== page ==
Iowa State, Ames Lab researchers preparing for Blue Waters supercomputer | Physorg.com
Iowa State University and Ames Laboratory researchers, left to right, Theresa Windus, Monica Lamm and Mark Gordon are working to scale up their computational chemistry tools for the Blue Waters supercomputer being developed at the University of Illinois and its National Center for Supercomputing Applications. 
Credit: Photo by Bob Elbert/Iowa State University.
…Blue Waters is expected to be the most powerful supercomputer in the world for open scientific research when it comes online in 2011. It will be the first system of its kind to sustain one petaflop performance - one quadrillion calculations per second - on a range of science and engineering applications.
…Gordon is studying the molecular dynamics of water because many aspects of its behavior aren’t very well understood. 
…Lamm is studying how dendrimers (large polymers with many branches) bind to ligands (smaller molecules that bind with other molecules to form larger complexes). A better understanding of the binding could have applications in health technologies such as drug delivery and water treatment.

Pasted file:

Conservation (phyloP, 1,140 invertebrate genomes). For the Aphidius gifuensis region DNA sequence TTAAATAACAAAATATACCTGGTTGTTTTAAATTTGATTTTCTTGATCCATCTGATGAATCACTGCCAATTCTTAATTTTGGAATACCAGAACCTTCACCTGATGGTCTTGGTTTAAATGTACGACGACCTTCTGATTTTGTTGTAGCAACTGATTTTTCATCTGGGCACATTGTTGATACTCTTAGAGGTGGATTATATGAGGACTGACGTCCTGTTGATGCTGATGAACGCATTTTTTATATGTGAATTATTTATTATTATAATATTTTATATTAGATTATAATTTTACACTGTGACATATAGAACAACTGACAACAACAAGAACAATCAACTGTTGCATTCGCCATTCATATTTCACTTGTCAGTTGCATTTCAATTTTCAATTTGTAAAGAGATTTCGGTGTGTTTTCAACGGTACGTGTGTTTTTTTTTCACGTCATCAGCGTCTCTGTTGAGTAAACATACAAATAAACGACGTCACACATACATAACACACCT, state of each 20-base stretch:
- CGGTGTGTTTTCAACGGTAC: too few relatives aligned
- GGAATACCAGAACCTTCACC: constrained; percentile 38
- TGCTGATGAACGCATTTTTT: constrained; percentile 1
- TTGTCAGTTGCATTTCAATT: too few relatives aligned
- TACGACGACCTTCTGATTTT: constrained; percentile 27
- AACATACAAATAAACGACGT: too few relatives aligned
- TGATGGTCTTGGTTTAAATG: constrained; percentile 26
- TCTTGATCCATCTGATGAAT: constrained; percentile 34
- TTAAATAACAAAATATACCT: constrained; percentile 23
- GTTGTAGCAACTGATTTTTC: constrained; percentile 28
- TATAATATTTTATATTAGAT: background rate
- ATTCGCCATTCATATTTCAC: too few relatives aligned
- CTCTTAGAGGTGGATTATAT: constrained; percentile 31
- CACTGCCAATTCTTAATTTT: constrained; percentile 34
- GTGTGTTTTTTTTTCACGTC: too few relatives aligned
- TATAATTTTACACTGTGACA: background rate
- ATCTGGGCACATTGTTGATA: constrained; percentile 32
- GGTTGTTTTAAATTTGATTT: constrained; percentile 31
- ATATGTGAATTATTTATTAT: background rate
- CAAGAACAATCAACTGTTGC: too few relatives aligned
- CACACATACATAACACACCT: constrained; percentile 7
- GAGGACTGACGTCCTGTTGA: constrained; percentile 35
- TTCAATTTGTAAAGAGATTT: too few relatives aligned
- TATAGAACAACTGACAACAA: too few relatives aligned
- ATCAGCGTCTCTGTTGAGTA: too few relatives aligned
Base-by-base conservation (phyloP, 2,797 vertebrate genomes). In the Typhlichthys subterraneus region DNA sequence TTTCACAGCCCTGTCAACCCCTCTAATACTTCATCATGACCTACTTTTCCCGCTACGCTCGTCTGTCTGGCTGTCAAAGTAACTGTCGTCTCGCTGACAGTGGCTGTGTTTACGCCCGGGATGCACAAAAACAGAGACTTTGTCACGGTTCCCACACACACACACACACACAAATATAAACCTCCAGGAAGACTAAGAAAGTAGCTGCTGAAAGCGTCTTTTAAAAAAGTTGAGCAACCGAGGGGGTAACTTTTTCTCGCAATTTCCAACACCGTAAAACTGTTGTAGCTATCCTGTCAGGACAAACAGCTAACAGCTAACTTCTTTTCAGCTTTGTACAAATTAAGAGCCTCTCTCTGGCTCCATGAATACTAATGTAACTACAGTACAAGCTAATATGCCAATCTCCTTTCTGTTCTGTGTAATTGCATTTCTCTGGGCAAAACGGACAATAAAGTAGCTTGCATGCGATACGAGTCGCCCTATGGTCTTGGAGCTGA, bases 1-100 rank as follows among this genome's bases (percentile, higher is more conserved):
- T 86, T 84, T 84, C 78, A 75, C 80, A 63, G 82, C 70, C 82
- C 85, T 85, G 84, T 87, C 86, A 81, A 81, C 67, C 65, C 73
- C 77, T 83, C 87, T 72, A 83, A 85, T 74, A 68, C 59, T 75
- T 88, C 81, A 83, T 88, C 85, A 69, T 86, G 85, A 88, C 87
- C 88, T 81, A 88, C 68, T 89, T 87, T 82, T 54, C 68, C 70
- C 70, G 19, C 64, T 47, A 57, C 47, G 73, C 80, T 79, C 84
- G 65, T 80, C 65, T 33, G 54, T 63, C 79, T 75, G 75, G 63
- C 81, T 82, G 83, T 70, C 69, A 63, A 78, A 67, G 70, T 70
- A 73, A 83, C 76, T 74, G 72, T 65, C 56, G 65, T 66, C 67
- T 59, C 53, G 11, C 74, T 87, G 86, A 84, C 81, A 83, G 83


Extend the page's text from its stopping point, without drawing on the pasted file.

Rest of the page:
…Windus is studying aerosols in the atmosphere and how the tiny particles grow at the molecular level. She said a better understanding of aerosols is important to understanding the chemistry of the atmosphere.

Iowa State, Ames Lab researchers preparing for Blue Waters supercomputer | Physorg.com

Iowa State University and Ames Laboratory researchers, left to right, Theresa Windus, Monica Lamm and Mark Gordon are working to scale up their computational chemistry tools for the Blue Waters supercomputer being developed at the University of Illinois and its National Center for Supercomputing Applications.

Credit: Photo by Bob Elbert/Iowa State University.

…Blue Waters is expected to be the most powerful supercomputer in the world for open scientific research when it comes online in 2011. It will be the first system of its kind to sustain one petaflop performance - one quadrillion calculations per second - on a range of science and engineering applications.

…Gordon is studying the molecular dynamics of water because many aspects of its behavior aren’t very well understood. 

…Lamm is studying how dendrimers (large polymers with many branches) bind to ligands (smaller molecules that bind with other molecules to form larger complexes). A better understanding of the binding could have applications in health technologies such as drug delivery and water treatment.

…Windus is studying aerosols in the atmosphere and how the tiny particles grow at the molecular level. She said a better understanding of aerosols is important to understanding the chemistry of the atmosphere.